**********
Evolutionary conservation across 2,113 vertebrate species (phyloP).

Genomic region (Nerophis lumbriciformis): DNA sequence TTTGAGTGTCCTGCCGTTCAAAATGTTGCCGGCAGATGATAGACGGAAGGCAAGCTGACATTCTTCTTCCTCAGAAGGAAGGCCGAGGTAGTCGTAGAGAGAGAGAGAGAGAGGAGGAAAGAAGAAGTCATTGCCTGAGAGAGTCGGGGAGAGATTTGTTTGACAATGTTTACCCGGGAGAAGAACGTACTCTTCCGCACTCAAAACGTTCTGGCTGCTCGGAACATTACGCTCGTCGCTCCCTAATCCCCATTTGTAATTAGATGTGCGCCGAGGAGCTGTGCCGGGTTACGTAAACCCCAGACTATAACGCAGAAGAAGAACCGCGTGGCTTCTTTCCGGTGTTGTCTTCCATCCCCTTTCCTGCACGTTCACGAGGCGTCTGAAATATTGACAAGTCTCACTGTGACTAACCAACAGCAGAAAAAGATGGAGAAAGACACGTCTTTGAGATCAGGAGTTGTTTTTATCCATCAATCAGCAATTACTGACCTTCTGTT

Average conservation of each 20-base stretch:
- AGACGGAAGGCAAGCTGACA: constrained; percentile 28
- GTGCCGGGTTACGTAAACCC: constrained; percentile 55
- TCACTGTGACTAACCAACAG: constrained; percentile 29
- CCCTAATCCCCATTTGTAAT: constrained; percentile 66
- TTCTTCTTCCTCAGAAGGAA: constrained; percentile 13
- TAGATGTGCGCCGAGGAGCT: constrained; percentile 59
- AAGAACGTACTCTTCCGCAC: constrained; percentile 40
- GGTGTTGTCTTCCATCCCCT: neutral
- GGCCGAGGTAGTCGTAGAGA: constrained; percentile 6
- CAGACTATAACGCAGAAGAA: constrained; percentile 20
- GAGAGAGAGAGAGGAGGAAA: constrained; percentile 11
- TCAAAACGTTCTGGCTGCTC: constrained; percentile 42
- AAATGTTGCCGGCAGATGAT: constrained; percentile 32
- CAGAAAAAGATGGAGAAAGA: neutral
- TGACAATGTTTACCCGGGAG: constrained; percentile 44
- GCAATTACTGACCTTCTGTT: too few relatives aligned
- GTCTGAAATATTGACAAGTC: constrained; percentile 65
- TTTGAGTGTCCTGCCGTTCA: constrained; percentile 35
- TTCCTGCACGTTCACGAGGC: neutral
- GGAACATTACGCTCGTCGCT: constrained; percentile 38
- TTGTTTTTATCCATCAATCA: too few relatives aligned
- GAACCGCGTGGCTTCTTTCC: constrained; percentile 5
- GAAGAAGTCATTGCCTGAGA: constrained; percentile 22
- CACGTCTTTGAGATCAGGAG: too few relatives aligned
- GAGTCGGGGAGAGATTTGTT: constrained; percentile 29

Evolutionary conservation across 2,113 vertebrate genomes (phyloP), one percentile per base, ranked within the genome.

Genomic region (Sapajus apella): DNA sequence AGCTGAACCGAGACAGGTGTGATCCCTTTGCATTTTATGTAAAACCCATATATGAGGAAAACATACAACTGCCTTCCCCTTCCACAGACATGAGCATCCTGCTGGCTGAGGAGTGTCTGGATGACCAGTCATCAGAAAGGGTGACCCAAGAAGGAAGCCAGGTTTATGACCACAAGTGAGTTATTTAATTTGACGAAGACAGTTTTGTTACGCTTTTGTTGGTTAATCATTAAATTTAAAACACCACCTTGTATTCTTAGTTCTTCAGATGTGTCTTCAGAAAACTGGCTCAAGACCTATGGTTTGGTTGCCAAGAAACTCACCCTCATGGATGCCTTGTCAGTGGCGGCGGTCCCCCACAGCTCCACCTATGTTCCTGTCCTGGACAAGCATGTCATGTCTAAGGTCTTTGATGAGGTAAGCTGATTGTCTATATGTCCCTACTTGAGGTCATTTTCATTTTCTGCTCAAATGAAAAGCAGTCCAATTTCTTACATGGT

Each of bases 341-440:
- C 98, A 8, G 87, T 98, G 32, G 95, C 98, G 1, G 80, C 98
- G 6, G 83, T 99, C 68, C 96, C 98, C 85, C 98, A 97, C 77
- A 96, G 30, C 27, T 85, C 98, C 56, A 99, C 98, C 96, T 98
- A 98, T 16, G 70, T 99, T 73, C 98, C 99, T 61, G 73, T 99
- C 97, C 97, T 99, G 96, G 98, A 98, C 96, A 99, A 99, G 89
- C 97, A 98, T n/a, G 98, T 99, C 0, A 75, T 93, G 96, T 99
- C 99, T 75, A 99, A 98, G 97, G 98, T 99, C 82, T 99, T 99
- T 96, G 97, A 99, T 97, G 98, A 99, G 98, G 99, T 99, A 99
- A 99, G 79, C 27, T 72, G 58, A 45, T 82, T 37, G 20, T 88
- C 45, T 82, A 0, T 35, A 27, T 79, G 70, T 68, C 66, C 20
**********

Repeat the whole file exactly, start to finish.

Evolutionary conservation across 2,113 vertebrate species (phyloP).

Genomic region (Nerophis lumbriciformis): DNA sequence TTTGAGTGTCCTGCCGTTCAAAATGTTGCCGGCAGATGATAGACGGAAGGCAAGCTGACATTCTTCTTCCTCAGAAGGAAGGCCGAGGTAGTCGTAGAGAGAGAGAGAGAGAGGAGGAAAGAAGAAGTCATTGCCTGAGAGAGTCGGGGAGAGATTTGTTTGACAATGTTTACCCGGGAGAAGAACGTACTCTTCCGCACTCAAAACGTTCTGGCTGCTCGGAACATTACGCTCGTCGCTCCCTAATCCCCATTTGTAATTAGATGTGCGCCGAGGAGCTGTGCCGGGTTACGTAAACCCCAGACTATAACGCAGAAGAAGAACCGCGTGGCTTCTTTCCGGTGTTGTCTTCCATCCCCTTTCCTGCACGTTCACGAGGCGTCTGAAATATTGACAAGTCTCACTGTGACTAACCAACAGCAGAAAAAGATGGAGAAAGACACGTCTTTGAGATCAGGAGTTGTTTTTATCCATCAATCAGCAATTACTGACCTTCTGTT

Average conservation of each 20-base stretch:
- AGACGGAAGGCAAGCTGACA: constrained; percentile 28
- GTGCCGGGTTACGTAAACCC: constrained; percentile 55
- TCACTGTGACTAACCAACAG: constrained; percentile 29
- CCCTAATCCCCATTTGTAAT: constrained; percentile 66
- TTCTTCTTCCTCAGAAGGAA: constrained; percentile 13
- TAGATGTGCGCCGAGGAGCT: constrained; percentile 59
- AAGAACGTACTCTTCCGCAC: constrained; percentile 40
- GGTGTTGTCTTCCATCCCCT: neutral
- GGCCGAGGTAGTCGTAGAGA: constrained; percentile 6
- CAGACTATAACGCAGAAGAA: constrained; percentile 20
- GAGAGAGAGAGAGGAGGAAA: constrained; percentile 11
- TCAAAACGTTCTGGCTGCTC: constrained; percentile 42
- AAATGTTGCCGGCAGATGAT: constrained; percentile 32
- CAGAAAAAGATGGAGAAAGA: neutral
- TGACAATGTTTACCCGGGAG: constrained; percentile 44
- GCAATTACTGACCTTCTGTT: too few relatives aligned
- GTCTGAAATATTGACAAGTC: constrained; percentile 65
- TTTGAGTGTCCTGCCGTTCA: constrained; percentile 35
- TTCCTGCACGTTCACGAGGC: neutral
- GGAACATTACGCTCGTCGCT: constrained; percentile 38
- TTGTTTTTATCCATCAATCA: too few relatives aligned
- GAACCGCGTGGCTTCTTTCC: constrained; percentile 5
- GAAGAAGTCATTGCCTGAGA: constrained; percentile 22
- CACGTCTTTGAGATCAGGAG: too few relatives aligned
- GAGTCGGGGAGAGATTTGTT: constrained; percentile 29

Evolutionary conservation across 2,113 vertebrate genomes (phyloP), one percentile per base, ranked within the genome.

Genomic region (Sapajus apella): DNA sequence AGCTGAACCGAGACAGGTGTGATCCCTTTGCATTTTATGTAAAACCCATATATGAGGAAAACATACAACTGCCTTCCCCTTCCACAGACATGAGCATCCTGCTGGCTGAGGAGTGTCTGGATGACCAGTCATCAGAAAGGGTGACCCAAGAAGGAAGCCAGGTTTATGACCACAAGTGAGTTATTTAATTTGACGAAGACAGTTTTGTTACGCTTTTGTTGGTTAATCATTAAATTTAAAACACCACCTTGTATTCTTAGTTCTTCAGATGTGTCTTCAGAAAACTGGCTCAAGACCTATGGTTTGGTTGCCAAGAAACTCACCCTCATGGATGCCTTGTCAGTGGCGGCGGTCCCCCACAGCTCCACCTATGTTCCTGTCCTGGACAAGCATGTCATGTCTAAGGTCTTTGATGAGGTAAGCTGATTGTCTATATGTCCCTACTTGAGGTCATTTTCATTTTCTGCTCAAATGAAAAGCAGTCCAATTTCTTACATGGT

Each of bases 341-440:
- C 98, A 8, G 87, T 98, G 32, G 95, C 98, G 1, G 80, C 98
- G 6, G 83, T 99, C 68, C 96, C 98, C 85, C 98, A 97, C 77
- A 96, G 30, C 27, T 85, C 98, C 56, A 99, C 98, C 96, T 98
- A 98, T 16, G 70, T 99, T 73, C 98, C 99, T 61, G 73, T 99
- C 97, C 97, T 99, G 96, G 98, A 98, C 96, A 99, A 99, G 89
- C 97, A 98, T n/a, G 98, T 99, C 0, A 75, T 93, G 96, T 99
- C 99, T 75, A 99, A 98, G 97, G 98, T 99, C 82, T 99, T 99
- T 96, G 97, A 99, T 97, G 98, A 99, G 98, G 99, T 99, A 99
- A 99, G 79, C 27, T 72, G 58, A 45, T 82, T 37, G 20, T 88
- C 45, T 82, A 0, T 35, A 27, T 79, G 70, T 68, C 66, C 20